This study aimed to collect data on Japan’s patient knowledge and perception of dental implants. Japan’s population is living longer, and the elderly population in Japan is projected to increase in the future. Along with that growth comes an increase in demand for implant therapy. We hope that the results of our study will educate in the general population and policymakers about the benefits of implant therapy for edentulous patients. By increasing awareness of this treatment option.

Materials and methods

This cross-sectional study was conducted on Japanese patients to assess their perception and knowledge of dental implant therapy. An online survey with 10 questions was created using the Qualtrics license from Harvard University (see Additional file 1). The survey was constructed and validated by faculty members of the Harvard School of Dental Medicine. The survey was then translated from English to Japanese by collaborators in Japan. The survey was distributed to ten dental offices located across rural and urban cities. All existing patients across the ten dental offices were asked if they were willing to participate in the study. Only those who were interested in the study were invited for the survey. An explanation of the study followed and patient agreement on our study consent forms were required before distributing the questionnaire. The survey was taken on an electronic tablet, while patients were in the waiting room of the dental office. Dental providers and staff members were not present to keep patient confidentiality. New intake patients were not asked to participate. The distribution of surveys was done over the course of 6 months, and the surveys were taken by participants over a single interval without subsequent follow-up surveys.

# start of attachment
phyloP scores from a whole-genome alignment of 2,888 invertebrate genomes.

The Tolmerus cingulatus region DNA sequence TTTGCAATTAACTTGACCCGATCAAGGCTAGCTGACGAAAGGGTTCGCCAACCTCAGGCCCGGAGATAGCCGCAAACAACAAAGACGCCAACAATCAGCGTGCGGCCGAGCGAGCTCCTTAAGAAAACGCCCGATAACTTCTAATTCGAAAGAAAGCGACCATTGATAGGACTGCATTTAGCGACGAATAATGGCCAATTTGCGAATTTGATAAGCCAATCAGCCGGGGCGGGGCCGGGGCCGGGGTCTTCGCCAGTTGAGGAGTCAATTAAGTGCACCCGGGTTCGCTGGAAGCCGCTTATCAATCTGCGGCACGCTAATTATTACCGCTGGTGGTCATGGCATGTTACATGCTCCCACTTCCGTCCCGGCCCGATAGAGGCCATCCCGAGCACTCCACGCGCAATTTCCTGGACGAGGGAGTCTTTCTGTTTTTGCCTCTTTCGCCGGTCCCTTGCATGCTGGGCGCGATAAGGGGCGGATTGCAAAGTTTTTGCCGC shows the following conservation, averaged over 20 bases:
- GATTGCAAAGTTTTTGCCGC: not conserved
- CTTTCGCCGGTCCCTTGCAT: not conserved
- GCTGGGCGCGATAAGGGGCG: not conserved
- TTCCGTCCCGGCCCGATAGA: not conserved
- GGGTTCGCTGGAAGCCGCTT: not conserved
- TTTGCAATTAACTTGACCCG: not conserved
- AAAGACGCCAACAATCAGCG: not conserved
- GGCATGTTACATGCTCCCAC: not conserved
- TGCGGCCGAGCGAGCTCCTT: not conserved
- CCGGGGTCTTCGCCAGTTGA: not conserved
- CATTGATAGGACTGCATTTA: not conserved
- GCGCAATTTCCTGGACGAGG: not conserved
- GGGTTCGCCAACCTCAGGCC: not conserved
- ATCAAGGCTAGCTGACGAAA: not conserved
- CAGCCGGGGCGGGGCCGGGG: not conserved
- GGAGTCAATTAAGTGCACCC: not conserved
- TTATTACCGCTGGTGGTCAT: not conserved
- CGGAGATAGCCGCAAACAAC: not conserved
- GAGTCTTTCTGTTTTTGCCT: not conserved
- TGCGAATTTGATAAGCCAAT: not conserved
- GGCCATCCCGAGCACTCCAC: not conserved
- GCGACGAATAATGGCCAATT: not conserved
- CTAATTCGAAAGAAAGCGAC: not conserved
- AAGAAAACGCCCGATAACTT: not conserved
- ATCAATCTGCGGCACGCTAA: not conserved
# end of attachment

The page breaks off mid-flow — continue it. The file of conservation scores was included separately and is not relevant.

This study was approved by the Institutional Review Board of Harvard Medical School (IRB18-0710-02). Consent was obtained from patients prior to participation in the study. The questionnaire contents were divided into the following detailed sections: (1) patient’s demographics (age, gender); (2) perception of dental implants (expensive, advanced, scary, painful, dangerous); (3) source of information regarding dental implants (magazines and books, friends, dentists, dental association website, etc.); (4) factors influencing decision making; (5) knowledge of sedation and bone grafting; (6) the experience of those who received implants. To analyze the data, chi-squared test of independence was conducted to examine the relationship between study groups and different parameters of interest.


Demographic distribution of collected sample